Covance is investing to win business from “distracted competitors” that have been part of mergers and buyouts, an analyst claims.
Last week Covance unveiled aggressive spending plans for the next two years. Much of the CRO’s (contract research organisations) spending is focused on IT (information technology) but it is also bolstering its sales team in response to new business opportunities.
“Covance sees some distracted competitors that have been involved in [acquisitions or leveraged buyouts], and some growing client opportunities that merit additional focus”, Eric Coldwell, equity analyst at RW Baird, wrote in a note to investors.
After a year of consolidation many of Covance’s peers are undergoing transformations. PPD, INC Research, Kendle, inVentiv Health, PharmaNet, i3, Clearstone, and LabCorp were all involved in big deals last year.
In August Joe Herring, CEO of Covance said it will be “very, very difficult” for CROs to integrate big acquisitions. Herring also hinted that these challenges could present an opportunity for Covance.
“I think we've seen clients take time out when they see those sort of things happen. And so I think it's going to take a while for roll-up companies to get their feet under them and compete”, Herring said.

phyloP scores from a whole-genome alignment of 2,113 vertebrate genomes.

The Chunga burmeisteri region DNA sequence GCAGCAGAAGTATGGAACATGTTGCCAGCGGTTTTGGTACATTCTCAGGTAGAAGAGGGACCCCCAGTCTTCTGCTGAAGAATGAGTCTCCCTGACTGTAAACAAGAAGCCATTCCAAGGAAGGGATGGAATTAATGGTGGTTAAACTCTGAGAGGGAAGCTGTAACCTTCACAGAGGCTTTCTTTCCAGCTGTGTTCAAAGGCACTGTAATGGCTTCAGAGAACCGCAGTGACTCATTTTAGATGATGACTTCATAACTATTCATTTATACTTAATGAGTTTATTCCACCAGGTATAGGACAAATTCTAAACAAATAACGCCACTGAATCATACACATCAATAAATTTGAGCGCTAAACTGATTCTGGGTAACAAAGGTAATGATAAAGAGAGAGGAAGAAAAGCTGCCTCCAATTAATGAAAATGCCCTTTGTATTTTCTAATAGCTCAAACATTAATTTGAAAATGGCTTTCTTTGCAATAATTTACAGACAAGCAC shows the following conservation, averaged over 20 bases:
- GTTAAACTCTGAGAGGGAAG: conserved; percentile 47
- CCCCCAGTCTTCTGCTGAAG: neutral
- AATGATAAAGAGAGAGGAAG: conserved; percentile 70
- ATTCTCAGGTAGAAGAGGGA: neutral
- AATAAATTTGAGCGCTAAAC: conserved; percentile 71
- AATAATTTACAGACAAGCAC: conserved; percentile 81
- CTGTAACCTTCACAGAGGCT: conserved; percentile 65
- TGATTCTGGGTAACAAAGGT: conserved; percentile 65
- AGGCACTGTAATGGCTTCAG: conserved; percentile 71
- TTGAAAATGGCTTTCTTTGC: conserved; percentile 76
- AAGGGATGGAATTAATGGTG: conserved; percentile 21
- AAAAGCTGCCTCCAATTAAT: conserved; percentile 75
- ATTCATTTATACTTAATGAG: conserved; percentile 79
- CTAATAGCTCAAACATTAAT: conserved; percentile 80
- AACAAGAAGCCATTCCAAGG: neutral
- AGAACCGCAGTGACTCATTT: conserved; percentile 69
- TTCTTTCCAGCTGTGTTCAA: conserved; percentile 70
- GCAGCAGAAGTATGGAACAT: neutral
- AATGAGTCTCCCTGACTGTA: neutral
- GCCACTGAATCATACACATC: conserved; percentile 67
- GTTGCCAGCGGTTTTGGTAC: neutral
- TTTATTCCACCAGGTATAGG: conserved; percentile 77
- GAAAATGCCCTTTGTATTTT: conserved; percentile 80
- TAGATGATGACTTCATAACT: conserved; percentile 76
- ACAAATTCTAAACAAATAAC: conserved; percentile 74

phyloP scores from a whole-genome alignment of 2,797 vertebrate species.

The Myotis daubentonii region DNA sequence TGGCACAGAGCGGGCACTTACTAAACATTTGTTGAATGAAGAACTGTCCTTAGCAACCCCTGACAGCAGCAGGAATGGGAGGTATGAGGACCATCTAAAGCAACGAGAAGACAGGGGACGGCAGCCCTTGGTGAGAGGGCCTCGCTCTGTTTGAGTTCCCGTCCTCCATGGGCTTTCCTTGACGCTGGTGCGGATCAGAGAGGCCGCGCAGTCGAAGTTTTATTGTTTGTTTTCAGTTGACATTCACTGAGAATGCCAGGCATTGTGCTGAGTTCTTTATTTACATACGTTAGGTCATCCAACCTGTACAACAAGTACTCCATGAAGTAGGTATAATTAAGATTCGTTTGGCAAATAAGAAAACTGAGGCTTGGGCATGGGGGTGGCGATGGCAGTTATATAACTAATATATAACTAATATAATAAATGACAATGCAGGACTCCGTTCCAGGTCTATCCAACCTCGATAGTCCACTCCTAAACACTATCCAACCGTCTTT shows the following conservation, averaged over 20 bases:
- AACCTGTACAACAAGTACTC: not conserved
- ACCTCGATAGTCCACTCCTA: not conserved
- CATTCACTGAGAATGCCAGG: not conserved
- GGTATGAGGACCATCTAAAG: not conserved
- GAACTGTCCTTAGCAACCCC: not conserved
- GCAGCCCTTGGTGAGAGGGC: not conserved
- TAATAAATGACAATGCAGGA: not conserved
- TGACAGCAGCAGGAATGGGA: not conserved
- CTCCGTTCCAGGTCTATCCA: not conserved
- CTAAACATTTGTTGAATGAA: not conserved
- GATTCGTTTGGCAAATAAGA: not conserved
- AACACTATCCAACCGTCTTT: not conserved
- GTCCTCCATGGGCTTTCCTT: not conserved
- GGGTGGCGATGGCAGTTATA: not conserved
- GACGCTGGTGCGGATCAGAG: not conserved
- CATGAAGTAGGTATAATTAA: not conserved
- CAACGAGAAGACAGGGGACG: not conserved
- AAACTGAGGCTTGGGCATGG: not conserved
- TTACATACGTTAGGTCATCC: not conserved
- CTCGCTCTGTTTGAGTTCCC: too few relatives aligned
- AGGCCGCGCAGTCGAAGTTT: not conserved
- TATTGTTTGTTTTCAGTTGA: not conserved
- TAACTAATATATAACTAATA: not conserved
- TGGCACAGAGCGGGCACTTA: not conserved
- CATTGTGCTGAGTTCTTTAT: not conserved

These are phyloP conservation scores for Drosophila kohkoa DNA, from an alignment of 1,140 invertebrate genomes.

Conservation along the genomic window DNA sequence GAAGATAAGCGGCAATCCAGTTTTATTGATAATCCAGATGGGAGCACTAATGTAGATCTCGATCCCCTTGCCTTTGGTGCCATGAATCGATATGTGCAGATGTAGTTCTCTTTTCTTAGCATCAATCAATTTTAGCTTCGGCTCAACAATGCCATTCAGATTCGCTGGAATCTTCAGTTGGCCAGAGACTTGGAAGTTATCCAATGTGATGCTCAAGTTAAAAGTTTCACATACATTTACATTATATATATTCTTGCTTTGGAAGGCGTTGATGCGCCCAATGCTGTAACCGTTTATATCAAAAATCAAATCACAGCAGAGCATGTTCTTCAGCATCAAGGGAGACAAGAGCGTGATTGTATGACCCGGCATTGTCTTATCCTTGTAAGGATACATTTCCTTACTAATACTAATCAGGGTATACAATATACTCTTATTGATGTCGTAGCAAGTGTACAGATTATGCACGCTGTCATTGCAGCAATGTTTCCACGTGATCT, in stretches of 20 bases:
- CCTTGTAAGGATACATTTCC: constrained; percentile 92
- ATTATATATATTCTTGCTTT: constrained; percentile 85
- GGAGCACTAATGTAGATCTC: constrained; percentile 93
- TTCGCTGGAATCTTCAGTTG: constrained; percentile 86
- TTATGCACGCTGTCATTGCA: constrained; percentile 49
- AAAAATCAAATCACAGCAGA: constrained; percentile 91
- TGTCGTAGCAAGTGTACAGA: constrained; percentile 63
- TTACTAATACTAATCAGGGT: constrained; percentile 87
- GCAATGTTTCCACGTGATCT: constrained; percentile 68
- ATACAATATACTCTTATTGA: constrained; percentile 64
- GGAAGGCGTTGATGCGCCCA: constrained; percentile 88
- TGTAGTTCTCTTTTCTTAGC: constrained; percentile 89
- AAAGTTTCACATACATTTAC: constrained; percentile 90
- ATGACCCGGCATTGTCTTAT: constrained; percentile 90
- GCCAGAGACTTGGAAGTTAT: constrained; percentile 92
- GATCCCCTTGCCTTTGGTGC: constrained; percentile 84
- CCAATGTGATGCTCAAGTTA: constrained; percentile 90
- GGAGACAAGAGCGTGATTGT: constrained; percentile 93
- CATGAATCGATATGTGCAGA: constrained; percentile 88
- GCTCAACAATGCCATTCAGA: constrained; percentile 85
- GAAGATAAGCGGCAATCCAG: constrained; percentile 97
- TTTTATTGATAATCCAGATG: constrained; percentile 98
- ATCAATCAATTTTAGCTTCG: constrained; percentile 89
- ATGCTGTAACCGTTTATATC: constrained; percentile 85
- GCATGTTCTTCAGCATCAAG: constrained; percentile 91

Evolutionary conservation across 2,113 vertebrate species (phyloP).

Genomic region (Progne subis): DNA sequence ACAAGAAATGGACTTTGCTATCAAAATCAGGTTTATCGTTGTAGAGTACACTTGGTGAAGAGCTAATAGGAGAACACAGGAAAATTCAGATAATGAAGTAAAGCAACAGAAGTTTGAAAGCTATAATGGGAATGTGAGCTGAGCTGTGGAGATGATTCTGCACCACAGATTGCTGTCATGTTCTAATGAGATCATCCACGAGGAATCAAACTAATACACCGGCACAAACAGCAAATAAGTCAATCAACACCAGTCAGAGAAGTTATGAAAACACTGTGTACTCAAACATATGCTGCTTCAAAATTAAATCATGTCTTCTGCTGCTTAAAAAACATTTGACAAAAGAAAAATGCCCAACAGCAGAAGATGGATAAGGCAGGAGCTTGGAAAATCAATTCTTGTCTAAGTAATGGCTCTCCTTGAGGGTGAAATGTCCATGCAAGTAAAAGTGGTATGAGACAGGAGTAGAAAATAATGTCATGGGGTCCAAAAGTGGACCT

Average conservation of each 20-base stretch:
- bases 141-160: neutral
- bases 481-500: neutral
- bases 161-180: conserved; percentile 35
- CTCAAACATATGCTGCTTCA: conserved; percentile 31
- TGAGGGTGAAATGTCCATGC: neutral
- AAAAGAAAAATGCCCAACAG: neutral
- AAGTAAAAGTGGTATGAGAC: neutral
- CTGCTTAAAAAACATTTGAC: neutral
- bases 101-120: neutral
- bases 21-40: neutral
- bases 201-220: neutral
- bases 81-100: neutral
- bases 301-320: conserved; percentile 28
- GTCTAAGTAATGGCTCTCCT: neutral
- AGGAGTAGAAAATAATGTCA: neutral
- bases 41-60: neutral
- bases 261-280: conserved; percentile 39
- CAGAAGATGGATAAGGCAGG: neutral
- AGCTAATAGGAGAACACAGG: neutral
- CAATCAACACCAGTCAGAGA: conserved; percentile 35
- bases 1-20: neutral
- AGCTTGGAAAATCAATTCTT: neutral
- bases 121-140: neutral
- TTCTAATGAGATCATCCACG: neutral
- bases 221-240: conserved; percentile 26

Covance is now investing in its sales, marketing, and client services teams to “to capture more of the new business opportunities [it is seeing]”. Coldwell thinks the investment is “no more than a few million” and, if successful, could drive strong bookings and revenue growth.
Herring also singled out the strategic partnering team as a focus for the investment. It is possible that some of Covance’s peers have alliances that are approaching renewal. The first wave of partnerships began around 2008 and many had terms lasting three to five years.
Renewals represent a chance, however slim, for CROs to steal business. “We think most incumbents will be in the throes of too much work to swap them out, unless the incumbent really falters, which certainly can, and is happening” David Windley, equity analyst at Jefferies & Company, wrote in July.
Most of Covance’s investment is focused on its IT capabilities. The investment will move all central laboratory activity on to one platform, strengthen clinical development capabilities, help staff work while out of the office, and consolidate 36 data centres into three hubs, one in Europe, two in the US.
Covance is also trying to predict what will give it an edge in five years. Big pharma companies are “starting to talk about the pre-competitive space”, Herring said, and considering how to create an “independent database for drug safety or efficacy data in a particular indication or therapeutic area”.
By boosting its IT capabilities Covance could become a more attractive partner for such a project. Covance is also looking to add “analytics forecasting simulation that will potentially be earthmoving for our clients”, Herring said.